In Canada, there are heavy restrictions on how much can be raised through equity crowdfunding because the inherent risks are high. Under the start-up crowdfunding exemption available in certain Canadian jurisdictions, non-accredited investors can commit a maximum of $1,500 to a venture, and the start-up can raise no more than $250,000 per offering in this fashion.

It appears that Canadian regulation on crowdfunding is moving slower than that in many other countries. It would be great to see Canada embrace this technology and other disruptive innovations that are sure to become mainstream in the coming years, said Anthony Di Iorio. Di Iorio is CEO and founder of Decentral; co-founder of Ethereum, a rival to bitcoin; and chief digital officer of TMX Group. Misek agreed, saying that the solution should be investor education—not limitation.

Canada should follow the example of the U.S., Israel, the U.K., and Australia, where crowdfunding is now a legitimate way of raising capital, suggested Hitesh Rathod, co-founder and CEO of NexusCrowd. We are three to five years behind in the development of crowdfunding, which means [we need] to catch up, he said. A well-developed crowdfunding mechanism could fuel the growth of start-ups and small- to medium-sized private companies in Canada. A robust crowdfunding mechanism would also make the Greater Toronto Area a hub of innovation able to compete with Silicon Valley.


Canada has a mixed track record when it comes to welcoming new financial technology such as blockchain and bitcoin, according to the final panel of experts.

Cryptocurrency permits peer-to-peer value exchange—without the bank intermediary. Bitcoin is the world’s first open-source, decentralized digital currency and payment network, explained Sunny Ray, co-founder of Unocoin, a bitcoin trading platform. Most people find it confusing at first because it’s two things in one: a digital currency, like dollars or gold, that goes up and down in value; and a payment network, like Western Union, MasterCard, or PayPal, that moves value from one person to another.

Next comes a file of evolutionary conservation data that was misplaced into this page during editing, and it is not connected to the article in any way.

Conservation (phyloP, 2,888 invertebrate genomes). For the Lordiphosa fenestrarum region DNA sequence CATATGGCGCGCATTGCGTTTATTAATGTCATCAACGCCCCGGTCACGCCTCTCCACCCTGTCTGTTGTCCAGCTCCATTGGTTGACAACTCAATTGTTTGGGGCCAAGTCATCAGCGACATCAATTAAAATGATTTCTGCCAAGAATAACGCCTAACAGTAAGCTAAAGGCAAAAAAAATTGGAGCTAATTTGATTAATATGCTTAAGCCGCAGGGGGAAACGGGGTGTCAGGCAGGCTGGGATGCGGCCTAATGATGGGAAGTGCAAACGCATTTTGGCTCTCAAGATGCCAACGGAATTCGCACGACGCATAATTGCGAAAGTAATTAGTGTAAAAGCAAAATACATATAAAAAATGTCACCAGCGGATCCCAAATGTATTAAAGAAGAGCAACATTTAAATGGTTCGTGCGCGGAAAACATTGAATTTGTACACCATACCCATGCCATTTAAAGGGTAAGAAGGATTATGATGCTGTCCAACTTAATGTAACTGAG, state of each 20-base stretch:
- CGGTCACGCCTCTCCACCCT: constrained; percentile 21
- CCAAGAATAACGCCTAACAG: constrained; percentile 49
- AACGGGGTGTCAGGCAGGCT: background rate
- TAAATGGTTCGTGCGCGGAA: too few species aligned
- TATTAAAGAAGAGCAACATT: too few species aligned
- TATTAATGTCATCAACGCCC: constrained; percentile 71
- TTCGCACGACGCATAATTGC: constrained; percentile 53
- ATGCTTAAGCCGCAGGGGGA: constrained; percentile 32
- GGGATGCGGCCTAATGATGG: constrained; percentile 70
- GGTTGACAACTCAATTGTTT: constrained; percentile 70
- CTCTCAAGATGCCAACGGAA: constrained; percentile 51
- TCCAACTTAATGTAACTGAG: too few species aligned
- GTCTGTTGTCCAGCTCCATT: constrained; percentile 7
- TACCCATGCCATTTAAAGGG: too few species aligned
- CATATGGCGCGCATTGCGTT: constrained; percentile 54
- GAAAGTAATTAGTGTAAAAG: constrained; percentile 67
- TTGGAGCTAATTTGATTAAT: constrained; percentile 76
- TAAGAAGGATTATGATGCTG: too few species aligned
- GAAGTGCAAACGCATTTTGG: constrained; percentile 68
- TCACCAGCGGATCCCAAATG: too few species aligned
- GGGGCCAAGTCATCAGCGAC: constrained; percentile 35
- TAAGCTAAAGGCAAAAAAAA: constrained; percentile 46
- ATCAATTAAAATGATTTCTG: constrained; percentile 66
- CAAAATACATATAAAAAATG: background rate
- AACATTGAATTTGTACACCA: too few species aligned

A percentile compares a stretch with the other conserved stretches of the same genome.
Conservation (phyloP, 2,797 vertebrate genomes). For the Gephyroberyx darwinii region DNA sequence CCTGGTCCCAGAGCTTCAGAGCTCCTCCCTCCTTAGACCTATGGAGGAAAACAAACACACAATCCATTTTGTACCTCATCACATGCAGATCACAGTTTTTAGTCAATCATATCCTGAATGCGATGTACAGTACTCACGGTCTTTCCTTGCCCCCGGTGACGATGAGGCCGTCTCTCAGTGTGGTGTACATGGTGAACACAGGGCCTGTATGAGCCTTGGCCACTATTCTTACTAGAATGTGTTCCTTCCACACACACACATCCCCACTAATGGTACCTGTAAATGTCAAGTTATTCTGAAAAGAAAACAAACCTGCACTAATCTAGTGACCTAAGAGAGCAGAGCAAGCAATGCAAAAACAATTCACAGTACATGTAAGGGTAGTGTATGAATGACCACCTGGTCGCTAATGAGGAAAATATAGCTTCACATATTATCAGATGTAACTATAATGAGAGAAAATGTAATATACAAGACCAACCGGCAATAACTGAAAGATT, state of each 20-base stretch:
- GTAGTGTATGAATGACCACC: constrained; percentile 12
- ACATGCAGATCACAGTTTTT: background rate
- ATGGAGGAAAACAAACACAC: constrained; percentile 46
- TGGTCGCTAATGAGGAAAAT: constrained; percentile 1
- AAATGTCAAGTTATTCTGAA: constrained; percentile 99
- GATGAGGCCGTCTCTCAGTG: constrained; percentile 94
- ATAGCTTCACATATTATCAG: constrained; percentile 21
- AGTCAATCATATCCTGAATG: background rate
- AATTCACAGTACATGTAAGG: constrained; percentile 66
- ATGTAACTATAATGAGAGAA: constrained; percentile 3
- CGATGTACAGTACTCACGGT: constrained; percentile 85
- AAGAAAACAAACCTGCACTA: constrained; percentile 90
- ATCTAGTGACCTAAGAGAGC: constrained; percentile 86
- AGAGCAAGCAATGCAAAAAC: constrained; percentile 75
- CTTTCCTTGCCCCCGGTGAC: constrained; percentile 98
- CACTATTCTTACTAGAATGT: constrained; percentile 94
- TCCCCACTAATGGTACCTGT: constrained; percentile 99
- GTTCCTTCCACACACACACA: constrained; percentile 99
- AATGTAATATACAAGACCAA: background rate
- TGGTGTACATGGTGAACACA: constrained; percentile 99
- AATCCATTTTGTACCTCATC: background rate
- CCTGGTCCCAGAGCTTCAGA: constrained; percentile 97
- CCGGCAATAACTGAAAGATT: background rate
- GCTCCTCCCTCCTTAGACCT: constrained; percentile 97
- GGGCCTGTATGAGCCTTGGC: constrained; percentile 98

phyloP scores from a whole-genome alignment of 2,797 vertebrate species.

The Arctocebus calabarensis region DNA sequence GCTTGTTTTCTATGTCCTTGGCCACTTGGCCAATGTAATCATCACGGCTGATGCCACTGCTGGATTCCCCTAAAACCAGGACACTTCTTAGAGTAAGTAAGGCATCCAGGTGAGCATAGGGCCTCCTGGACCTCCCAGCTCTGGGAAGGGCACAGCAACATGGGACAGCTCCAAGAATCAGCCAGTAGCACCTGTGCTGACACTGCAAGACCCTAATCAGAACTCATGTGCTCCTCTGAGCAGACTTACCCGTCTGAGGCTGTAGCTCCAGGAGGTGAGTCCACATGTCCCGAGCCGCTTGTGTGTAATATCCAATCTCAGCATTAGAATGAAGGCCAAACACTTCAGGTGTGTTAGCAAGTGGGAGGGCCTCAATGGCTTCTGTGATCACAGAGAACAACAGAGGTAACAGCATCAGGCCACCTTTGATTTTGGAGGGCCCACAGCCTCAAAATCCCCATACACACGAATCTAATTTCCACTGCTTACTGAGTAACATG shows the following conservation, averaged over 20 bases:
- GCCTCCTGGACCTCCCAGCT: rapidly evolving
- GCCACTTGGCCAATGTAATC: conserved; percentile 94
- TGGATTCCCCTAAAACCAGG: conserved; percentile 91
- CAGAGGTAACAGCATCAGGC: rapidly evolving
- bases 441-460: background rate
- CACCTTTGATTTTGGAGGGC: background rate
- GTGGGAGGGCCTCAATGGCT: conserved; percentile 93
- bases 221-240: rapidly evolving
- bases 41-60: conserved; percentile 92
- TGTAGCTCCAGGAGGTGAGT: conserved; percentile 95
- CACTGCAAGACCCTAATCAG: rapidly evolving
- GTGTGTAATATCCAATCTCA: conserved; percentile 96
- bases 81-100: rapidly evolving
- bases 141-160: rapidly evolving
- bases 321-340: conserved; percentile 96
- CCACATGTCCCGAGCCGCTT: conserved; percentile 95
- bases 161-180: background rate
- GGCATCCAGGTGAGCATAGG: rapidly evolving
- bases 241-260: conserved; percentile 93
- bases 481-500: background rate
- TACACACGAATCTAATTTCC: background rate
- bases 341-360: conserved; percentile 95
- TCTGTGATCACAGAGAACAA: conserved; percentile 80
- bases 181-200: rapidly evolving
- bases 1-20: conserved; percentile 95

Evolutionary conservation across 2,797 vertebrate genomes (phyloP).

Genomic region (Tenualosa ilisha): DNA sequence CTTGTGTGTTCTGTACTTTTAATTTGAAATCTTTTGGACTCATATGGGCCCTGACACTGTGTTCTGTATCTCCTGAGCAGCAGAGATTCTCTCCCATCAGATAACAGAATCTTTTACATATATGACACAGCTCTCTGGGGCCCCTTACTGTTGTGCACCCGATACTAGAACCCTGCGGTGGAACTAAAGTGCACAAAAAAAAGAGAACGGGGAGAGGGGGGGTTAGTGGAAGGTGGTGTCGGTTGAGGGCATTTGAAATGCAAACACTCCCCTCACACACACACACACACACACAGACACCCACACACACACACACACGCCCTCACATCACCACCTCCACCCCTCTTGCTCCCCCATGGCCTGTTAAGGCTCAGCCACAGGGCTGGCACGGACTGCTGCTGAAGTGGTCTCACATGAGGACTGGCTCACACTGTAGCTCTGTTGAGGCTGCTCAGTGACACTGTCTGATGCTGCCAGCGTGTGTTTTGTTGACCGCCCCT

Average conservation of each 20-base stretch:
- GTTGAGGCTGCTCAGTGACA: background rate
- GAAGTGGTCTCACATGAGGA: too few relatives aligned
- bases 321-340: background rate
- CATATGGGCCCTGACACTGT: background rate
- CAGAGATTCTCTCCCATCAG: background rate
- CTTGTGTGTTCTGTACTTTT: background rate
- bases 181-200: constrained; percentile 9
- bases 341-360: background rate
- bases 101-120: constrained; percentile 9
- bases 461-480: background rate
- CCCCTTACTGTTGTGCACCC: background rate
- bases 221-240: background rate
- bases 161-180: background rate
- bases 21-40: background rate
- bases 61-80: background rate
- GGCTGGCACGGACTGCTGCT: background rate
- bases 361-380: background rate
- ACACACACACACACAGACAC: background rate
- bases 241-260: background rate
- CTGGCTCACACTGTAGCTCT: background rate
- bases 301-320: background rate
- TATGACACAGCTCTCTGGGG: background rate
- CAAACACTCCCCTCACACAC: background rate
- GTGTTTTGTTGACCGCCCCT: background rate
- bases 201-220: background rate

The banking system was a hurdle for us, said Joe Weinberg, CEO of Paycase, a mobile-first remittance platform using blockchain technology. We’re working with banks and regulators to see that we will have clearance to operate, he said.

Canada is punching above its weight when it comes to encouraging the fintech industry, said Matthew Spoke, CEO of Nuco, a start-up that applies blockchain to enterprise systems. We’re fortunate to have Ethereum here and a vibrant community of talent.

Ray said he was excited that actions of Canadians are having global impact. He believes Canada is poised to become the Silicon Valley of the fintech world. The biggest challenge he sees is that Canadian entrepreneurs are afraid to fail.

Regulators should understand the new technologies first before they regulate, the panellists agreed. Do less, but pay more attention, said Addison Cameron-Huff, a programmer–lawyer with an in-depth knowledge of the nascent industry.

Money laundering using cryptocurrencies is harder than most people think, Weinberg said. Different cryptocurrencies are evolving as digital tokens, and bitcoin is built to make money laundering not the best solution. Cameron-Huff pointed to a 2015 Treasury report—U.K. National Risk Assessment of Money Laundering and Terrorist Financing—that says bitcoin is an unlikely money-laundering risk.

Cryptocurrencies fill an obvious gap. Many people in India are unbanked, Ray said, explaining that they have no local bank branch but need financial services in order to receive remittances, for example. It’s like cellphone usage spreading in a place where no land lines exist.

Blockchain is being touted as a breakthrough in fintech, and its impact has the potential to rival that of the Internet, now that value can be exchanged instantly and globally without requiring third-party involvement or participation. Entrepreneurs are actively searching where the key innovation of blockchain can help fill the gap.

Victoria Barclay, CFA, is a Toronto-based risk manager and has been a CFA charterholder since 2006. Dennis Bardetsky, CFA, is manager, risk and investment analytics, at RBC.


Note: This blog post is a republication of an article that appeared only in print. It was not authored by Addison Cameron-Huff (unlike every other blog posts on this site). Please contact the CFA Society Toronto to obtain the original print version from the September edition of The Analyst.